Fan-Cast: James Bond, part 2: M

“Go to hell with ‘dignity’. I’ll leave when the job’s done.”  — M, Skyfall

A little over a month ago, I did some fan-casting for legendary British intelligence officer, James Bond, aka Agent 007. I promised to eventually follow up with casting suggestions for Bond’s closest associates. So, assuming another reboot when Daniel Craig leaves the franchise in a few years, this week I’d like to take a shot at finding a new “M”. (I was going to do “Miss Moneypenny”, too, but I decided they each needed a separate post.)

M

The Four Ms

Apparently inspired by various individuals that Ian Fleming knew or was familiar with, M is the Head of the Foreign Intelligence branch of Her Majesty’s Secret Service, i.e., Great Britain’s Secret Intelligence Service (SIS) (aka MI-6). As a member of the 00 Section, Bond reports directly to M. The tradition of the head of MI-6 signing his/her name with a single letter came from the agency’s real-life first director, Captain Sir Mansfield George Smith Cumming, KCMG, CB (1 April 1859 – 14 June 1923), who used to sign “C”. Some, but not all, of those holding the office in the novels and movies have had the initial “M”, but the single-letter title seems to have stuck.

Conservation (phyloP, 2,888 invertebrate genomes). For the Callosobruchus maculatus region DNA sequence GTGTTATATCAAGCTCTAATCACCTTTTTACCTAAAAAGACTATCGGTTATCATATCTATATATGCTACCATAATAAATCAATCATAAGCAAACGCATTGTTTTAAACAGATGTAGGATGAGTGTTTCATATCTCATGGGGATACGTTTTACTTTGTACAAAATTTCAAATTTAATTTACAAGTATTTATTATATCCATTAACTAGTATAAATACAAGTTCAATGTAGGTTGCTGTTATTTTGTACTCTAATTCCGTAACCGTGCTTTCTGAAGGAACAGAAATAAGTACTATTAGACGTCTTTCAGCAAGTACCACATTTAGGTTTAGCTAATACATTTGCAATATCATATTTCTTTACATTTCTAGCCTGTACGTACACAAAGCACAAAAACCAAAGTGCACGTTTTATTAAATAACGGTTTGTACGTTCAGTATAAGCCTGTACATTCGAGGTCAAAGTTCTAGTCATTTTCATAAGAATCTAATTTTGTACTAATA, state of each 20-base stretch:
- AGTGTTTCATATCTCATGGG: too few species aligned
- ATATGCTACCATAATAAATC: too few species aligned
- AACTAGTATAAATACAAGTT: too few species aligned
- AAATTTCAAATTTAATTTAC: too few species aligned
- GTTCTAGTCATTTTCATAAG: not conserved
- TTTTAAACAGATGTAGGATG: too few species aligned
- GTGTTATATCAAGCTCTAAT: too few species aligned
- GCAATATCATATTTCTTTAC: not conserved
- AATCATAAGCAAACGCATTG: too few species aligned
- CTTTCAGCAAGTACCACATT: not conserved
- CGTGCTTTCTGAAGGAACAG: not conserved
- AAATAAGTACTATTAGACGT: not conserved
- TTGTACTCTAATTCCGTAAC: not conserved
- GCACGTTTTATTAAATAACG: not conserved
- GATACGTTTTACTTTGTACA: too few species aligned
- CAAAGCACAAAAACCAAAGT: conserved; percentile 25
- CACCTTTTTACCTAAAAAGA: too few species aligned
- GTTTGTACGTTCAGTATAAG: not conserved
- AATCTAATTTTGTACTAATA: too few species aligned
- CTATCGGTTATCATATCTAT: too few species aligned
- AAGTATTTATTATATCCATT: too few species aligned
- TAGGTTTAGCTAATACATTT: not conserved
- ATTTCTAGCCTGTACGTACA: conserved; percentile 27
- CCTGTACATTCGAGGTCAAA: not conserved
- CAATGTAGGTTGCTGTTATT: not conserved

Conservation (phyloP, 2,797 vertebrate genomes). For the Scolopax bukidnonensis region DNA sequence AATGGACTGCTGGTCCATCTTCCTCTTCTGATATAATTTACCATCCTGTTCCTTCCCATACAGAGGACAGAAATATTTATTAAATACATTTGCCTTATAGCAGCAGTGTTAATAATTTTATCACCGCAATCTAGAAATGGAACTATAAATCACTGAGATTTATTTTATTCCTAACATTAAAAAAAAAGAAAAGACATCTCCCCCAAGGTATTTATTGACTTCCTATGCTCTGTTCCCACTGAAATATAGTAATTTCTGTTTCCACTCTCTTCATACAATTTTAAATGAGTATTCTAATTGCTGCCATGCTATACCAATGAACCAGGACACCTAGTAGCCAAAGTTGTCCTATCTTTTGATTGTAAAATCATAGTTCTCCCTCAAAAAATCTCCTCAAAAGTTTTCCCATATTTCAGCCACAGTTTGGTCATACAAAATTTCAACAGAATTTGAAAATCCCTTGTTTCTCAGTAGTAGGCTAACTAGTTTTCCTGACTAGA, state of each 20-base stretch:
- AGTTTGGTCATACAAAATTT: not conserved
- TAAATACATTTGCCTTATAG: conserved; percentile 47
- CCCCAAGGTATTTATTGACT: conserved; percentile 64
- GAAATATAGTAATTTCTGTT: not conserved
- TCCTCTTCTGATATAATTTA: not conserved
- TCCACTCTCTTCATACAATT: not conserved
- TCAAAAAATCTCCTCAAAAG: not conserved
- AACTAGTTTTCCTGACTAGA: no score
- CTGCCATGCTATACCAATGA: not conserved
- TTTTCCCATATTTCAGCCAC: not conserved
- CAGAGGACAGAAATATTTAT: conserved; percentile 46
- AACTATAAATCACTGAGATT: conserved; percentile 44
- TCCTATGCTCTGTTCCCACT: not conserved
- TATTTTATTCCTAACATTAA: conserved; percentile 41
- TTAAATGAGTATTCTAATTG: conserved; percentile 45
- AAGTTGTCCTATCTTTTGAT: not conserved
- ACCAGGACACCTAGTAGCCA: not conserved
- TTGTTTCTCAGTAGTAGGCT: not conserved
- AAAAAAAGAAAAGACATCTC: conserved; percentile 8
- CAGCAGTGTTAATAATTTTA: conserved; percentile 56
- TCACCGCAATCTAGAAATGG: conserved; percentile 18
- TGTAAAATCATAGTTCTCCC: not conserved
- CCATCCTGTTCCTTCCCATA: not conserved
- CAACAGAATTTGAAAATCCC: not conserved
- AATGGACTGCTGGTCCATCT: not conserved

As per Wikipedia, “A naval theme runs throughout Fleming’s description of M and his surroundings, and his character was described by journalist and Bond scholar Ben Macintyre as “every inch the naval martinet”. Macintyre also notes that in his study of Fleming’s work, Kingsley Amis outlined the way Fleming had described M’s voice, being: angry (three times); brutal, cold (seven times); curt, dry (five times); gruff (seven times); stern, testy (five times).” The character often clashes with Bond, while simultaneously trusting the agent’s intel and respecting his end-results. I am not aware of any physical description given for M. Of course, there have been multiple people to hold the office (four in the movies, not sure about the novels), including a woman, so that would all vary, anyway. But, we do know that the sorts of people who are appointed are very smart, accomplished, usually with military experience, and not averse to doing a little field work.